The Food Never Stops – 3:00 pm – Bakery Tour

Although we waddled out of La Capitana totally full, half an hour’s rest in the nearby Parque Senor de la Cana solved that. We watched young lovers relax and pigeons be dicks and eat flowers. Then we decided the next logical step after all that good food was to keep eating good food. So we used Google Maps to locate all the nearest panaderias and plotted a course up Trinidad Moran and then east on Avenido Ejercito, taking us back to the Plaza Del Armas area while hitting a couple of different bakeries. 14-IMG_6462

We visited four different bakeries and sampled dessert or bread at each. La Miel had an amazing variant on chicha made from fermented maracuya (passionfruit juice), while Astoria Bakery had a lovely variant on crème brulee with the lightness of a flan. And Croissant had croissants and mini French loafs that smelled divine.


Maté man – 5:45 pm – We get fresh-mixed maté in the street

Sweet tooth sated, we found ourselves back in the Plaza area and head toward Parque Selva Alegre, mostly because of the name. Seriously, who wouldn’t want to go to Park Happy Jungle? We get there only to find it’s only open on the weekends! This is apparently a thing in Arequipe, as the general public (obviously) doesn’t go to parks during the week due to work. We are a bit saddened, but on our way back we run into a man selling mate tea from a cart:


He makes us a glass of the hot herbal concoction mixed with lemon juice and linseed jelly for 1 sol. In the chilling early evening it is lovely, and we stand there sharing the glass for a few minutes.


Then Natalie gets out the empty water 1 liter bottle. “How much to fill this?” Turns out it’s 3 soles (less than $1 USD). We leave with a liter of the godly stuff, and head back to the hostel for a rest.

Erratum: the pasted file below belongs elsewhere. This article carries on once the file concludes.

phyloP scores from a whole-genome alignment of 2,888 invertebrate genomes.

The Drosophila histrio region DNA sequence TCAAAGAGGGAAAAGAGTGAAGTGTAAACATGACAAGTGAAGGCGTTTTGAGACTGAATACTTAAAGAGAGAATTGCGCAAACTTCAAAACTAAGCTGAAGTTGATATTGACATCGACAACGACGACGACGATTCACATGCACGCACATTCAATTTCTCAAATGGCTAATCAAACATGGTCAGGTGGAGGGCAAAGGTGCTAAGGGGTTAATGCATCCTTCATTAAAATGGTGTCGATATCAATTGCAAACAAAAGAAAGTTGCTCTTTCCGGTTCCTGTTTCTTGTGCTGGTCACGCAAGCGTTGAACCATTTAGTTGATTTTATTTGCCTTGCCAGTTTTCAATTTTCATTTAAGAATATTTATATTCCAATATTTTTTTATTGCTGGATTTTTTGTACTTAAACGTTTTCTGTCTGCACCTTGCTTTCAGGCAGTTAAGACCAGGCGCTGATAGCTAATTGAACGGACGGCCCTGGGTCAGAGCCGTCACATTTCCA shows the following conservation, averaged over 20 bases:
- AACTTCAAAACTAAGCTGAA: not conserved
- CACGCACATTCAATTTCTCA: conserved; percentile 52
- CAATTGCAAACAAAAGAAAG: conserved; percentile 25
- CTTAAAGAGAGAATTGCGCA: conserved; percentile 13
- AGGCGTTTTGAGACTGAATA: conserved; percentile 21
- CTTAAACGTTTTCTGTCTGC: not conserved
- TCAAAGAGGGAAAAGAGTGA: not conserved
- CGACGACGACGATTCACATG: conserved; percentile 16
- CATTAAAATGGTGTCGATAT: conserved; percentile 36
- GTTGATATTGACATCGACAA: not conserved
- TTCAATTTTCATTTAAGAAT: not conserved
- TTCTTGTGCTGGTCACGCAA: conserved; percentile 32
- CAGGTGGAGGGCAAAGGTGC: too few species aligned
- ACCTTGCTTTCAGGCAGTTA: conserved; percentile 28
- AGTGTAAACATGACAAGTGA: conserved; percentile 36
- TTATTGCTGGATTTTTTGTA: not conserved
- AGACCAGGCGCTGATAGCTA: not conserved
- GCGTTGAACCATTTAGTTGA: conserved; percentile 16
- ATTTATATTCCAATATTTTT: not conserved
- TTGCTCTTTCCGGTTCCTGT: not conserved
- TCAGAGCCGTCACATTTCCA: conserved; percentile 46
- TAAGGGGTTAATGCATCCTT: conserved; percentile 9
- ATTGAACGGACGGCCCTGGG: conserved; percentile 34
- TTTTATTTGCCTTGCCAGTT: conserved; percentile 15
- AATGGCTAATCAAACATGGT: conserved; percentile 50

Potato Party – 8:00 pm – We sample 7 different kinds of potatoes

After all the amazing food, we are a bit at a loss of what to do for dinner. We look up popular restaurants in Arequipa and after weeding out the overly-fancy expensive ones, we settle on Hatunpa. Hatunpa is a themed restaurant, but instead of being themed around a cuisine it’s themed around Peru’s gift to the world: potatoes. All the different kinds of potatoes you can imagine. When we arrive, our host asks us our nationalities and gets us little flags for our table—he even has one for Bulgaria (Stoytcho is overjoyed). 09-IMG_6423

We order the seco de pollo and ají de gallina, each with seven different kinds of potatoes. Camote, a sweet potato with a bright yellow-orange flesh, is Natalie’s favorite. Then there are the waxier white potatoes, the buttery gold potatoes, and the purple potatoes that have an earthier flavor. We round the whole meal out with another glass of chicha and a glass of something new, Ponche de Guindas. It’s a rich cherry-flavored beverage made with little native Peruvian cherries, sugar, cinnamon, and cloves, and it tastes like paradise—the perfect way to round out a meal.


After dinner, it’s back to the hostel for a night of full sleep. Equally precious, sweet sleep.

Dreaming of dining like us? Here are some links to recipes so you can fabricate your own feast:

Pastel de Tallarin

Estofado de Res

Aji de Gallina


Ponche de Guindas

I’ll be back for this cake, one day…